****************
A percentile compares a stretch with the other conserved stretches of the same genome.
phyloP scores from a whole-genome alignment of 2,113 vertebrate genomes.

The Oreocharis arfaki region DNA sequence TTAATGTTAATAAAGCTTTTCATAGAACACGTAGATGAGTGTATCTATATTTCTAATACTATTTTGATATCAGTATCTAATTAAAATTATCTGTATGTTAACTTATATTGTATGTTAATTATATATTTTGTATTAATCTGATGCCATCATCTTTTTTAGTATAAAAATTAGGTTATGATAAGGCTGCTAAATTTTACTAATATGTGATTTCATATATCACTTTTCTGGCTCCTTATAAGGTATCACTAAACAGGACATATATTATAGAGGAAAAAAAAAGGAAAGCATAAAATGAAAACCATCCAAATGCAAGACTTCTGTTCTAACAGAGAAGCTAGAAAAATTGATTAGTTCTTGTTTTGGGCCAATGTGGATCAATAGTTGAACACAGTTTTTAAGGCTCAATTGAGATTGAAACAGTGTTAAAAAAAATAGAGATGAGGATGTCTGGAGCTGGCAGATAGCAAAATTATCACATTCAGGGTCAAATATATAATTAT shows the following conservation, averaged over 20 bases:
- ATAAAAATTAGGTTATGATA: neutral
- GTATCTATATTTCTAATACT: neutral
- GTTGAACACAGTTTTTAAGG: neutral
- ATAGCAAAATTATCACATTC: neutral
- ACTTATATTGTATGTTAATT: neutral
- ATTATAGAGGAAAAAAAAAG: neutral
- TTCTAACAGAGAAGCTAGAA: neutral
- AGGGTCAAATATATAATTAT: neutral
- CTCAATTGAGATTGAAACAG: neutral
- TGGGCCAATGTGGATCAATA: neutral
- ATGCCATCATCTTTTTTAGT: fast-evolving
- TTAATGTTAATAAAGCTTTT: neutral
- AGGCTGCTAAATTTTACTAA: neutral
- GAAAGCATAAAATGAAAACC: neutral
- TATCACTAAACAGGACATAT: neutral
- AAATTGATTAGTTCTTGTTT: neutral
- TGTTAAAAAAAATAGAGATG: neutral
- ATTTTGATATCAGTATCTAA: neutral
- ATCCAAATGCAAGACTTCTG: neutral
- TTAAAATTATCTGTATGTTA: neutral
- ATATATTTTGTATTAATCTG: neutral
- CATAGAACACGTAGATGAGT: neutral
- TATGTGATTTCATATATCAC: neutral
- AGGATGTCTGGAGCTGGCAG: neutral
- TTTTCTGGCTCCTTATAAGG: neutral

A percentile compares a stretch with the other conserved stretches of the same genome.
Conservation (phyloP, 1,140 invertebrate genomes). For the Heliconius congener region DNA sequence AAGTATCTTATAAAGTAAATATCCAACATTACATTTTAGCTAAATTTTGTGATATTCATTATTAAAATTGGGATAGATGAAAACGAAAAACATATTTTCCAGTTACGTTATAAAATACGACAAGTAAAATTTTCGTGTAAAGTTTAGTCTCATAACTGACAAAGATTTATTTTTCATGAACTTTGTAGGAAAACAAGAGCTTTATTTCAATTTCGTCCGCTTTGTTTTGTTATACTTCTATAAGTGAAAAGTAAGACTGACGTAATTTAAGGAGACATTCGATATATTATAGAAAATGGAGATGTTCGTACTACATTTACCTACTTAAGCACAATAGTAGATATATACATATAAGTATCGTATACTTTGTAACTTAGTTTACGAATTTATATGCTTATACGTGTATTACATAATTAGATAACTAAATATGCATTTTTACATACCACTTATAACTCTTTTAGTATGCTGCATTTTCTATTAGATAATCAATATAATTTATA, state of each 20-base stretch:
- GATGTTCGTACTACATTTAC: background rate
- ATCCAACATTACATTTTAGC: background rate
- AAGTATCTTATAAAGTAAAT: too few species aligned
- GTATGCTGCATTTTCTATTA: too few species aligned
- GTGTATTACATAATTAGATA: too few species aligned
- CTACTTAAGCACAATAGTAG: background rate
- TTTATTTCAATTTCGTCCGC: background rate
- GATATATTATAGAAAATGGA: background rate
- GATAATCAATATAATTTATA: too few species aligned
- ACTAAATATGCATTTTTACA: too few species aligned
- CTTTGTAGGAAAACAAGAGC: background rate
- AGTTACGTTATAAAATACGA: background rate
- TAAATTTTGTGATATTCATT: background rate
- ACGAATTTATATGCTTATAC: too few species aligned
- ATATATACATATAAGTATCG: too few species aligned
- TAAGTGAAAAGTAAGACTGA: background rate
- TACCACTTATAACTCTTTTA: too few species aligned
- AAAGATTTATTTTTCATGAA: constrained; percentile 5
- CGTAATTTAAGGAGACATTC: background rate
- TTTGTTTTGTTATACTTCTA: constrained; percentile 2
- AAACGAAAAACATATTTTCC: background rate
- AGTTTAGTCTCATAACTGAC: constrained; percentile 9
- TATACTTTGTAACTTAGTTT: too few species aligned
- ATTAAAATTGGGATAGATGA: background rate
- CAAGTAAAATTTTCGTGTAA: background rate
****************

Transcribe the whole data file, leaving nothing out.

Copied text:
A percentile compares a stretch with the other conserved stretches of the same genome.
phyloP scores from a whole-genome alignment of 2,113 vertebrate genomes.

The Oreocharis arfaki region DNA sequence TTAATGTTAATAAAGCTTTTCATAGAACACGTAGATGAGTGTATCTATATTTCTAATACTATTTTGATATCAGTATCTAATTAAAATTATCTGTATGTTAACTTATATTGTATGTTAATTATATATTTTGTATTAATCTGATGCCATCATCTTTTTTAGTATAAAAATTAGGTTATGATAAGGCTGCTAAATTTTACTAATATGTGATTTCATATATCACTTTTCTGGCTCCTTATAAGGTATCACTAAACAGGACATATATTATAGAGGAAAAAAAAAGGAAAGCATAAAATGAAAACCATCCAAATGCAAGACTTCTGTTCTAACAGAGAAGCTAGAAAAATTGATTAGTTCTTGTTTTGGGCCAATGTGGATCAATAGTTGAACACAGTTTTTAAGGCTCAATTGAGATTGAAACAGTGTTAAAAAAAATAGAGATGAGGATGTCTGGAGCTGGCAGATAGCAAAATTATCACATTCAGGGTCAAATATATAATTAT shows the following conservation, averaged over 20 bases:
- ATAAAAATTAGGTTATGATA: neutral
- GTATCTATATTTCTAATACT: neutral
- GTTGAACACAGTTTTTAAGG: neutral
- ATAGCAAAATTATCACATTC: neutral
- ACTTATATTGTATGTTAATT: neutral
- ATTATAGAGGAAAAAAAAAG: neutral
- TTCTAACAGAGAAGCTAGAA: neutral
- AGGGTCAAATATATAATTAT: neutral
- CTCAATTGAGATTGAAACAG: neutral
- TGGGCCAATGTGGATCAATA: neutral
- ATGCCATCATCTTTTTTAGT: fast-evolving
- TTAATGTTAATAAAGCTTTT: neutral
- AGGCTGCTAAATTTTACTAA: neutral
- GAAAGCATAAAATGAAAACC: neutral
- TATCACTAAACAGGACATAT: neutral
- AAATTGATTAGTTCTTGTTT: neutral
- TGTTAAAAAAAATAGAGATG: neutral
- ATTTTGATATCAGTATCTAA: neutral
- ATCCAAATGCAAGACTTCTG: neutral
- TTAAAATTATCTGTATGTTA: neutral
- ATATATTTTGTATTAATCTG: neutral
- CATAGAACACGTAGATGAGT: neutral
- TATGTGATTTCATATATCAC: neutral
- AGGATGTCTGGAGCTGGCAG: neutral
- TTTTCTGGCTCCTTATAAGG: neutral

A percentile compares a stretch with the other conserved stretches of the same genome.
Conservation (phyloP, 1,140 invertebrate genomes). For the Heliconius congener region DNA sequence AAGTATCTTATAAAGTAAATATCCAACATTACATTTTAGCTAAATTTTGTGATATTCATTATTAAAATTGGGATAGATGAAAACGAAAAACATATTTTCCAGTTACGTTATAAAATACGACAAGTAAAATTTTCGTGTAAAGTTTAGTCTCATAACTGACAAAGATTTATTTTTCATGAACTTTGTAGGAAAACAAGAGCTTTATTTCAATTTCGTCCGCTTTGTTTTGTTATACTTCTATAAGTGAAAAGTAAGACTGACGTAATTTAAGGAGACATTCGATATATTATAGAAAATGGAGATGTTCGTACTACATTTACCTACTTAAGCACAATAGTAGATATATACATATAAGTATCGTATACTTTGTAACTTAGTTTACGAATTTATATGCTTATACGTGTATTACATAATTAGATAACTAAATATGCATTTTTACATACCACTTATAACTCTTTTAGTATGCTGCATTTTCTATTAGATAATCAATATAATTTATA, state of each 20-base stretch:
- GATGTTCGTACTACATTTAC: background rate
- ATCCAACATTACATTTTAGC: background rate
- AAGTATCTTATAAAGTAAAT: too few species aligned
- GTATGCTGCATTTTCTATTA: too few species aligned
- GTGTATTACATAATTAGATA: too few species aligned
- CTACTTAAGCACAATAGTAG: background rate
- TTTATTTCAATTTCGTCCGC: background rate
- GATATATTATAGAAAATGGA: background rate
- GATAATCAATATAATTTATA: too few species aligned
- ACTAAATATGCATTTTTACA: too few species aligned
- CTTTGTAGGAAAACAAGAGC: background rate
- AGTTACGTTATAAAATACGA: background rate
- TAAATTTTGTGATATTCATT: background rate
- ACGAATTTATATGCTTATAC: too few species aligned
- ATATATACATATAAGTATCG: too few species aligned
- TAAGTGAAAAGTAAGACTGA: background rate
- TACCACTTATAACTCTTTTA: too few species aligned
- AAAGATTTATTTTTCATGAA: constrained; percentile 5
- CGTAATTTAAGGAGACATTC: background rate
- TTTGTTTTGTTATACTTCTA: constrained; percentile 2
- AAACGAAAAACATATTTTCC: background rate
- AGTTTAGTCTCATAACTGAC: constrained; percentile 9
- TATACTTTGTAACTTAGTTT: too few species aligned
- ATTAAAATTGGGATAGATGA: background rate
- CAAGTAAAATTTTCGTGTAA: background rate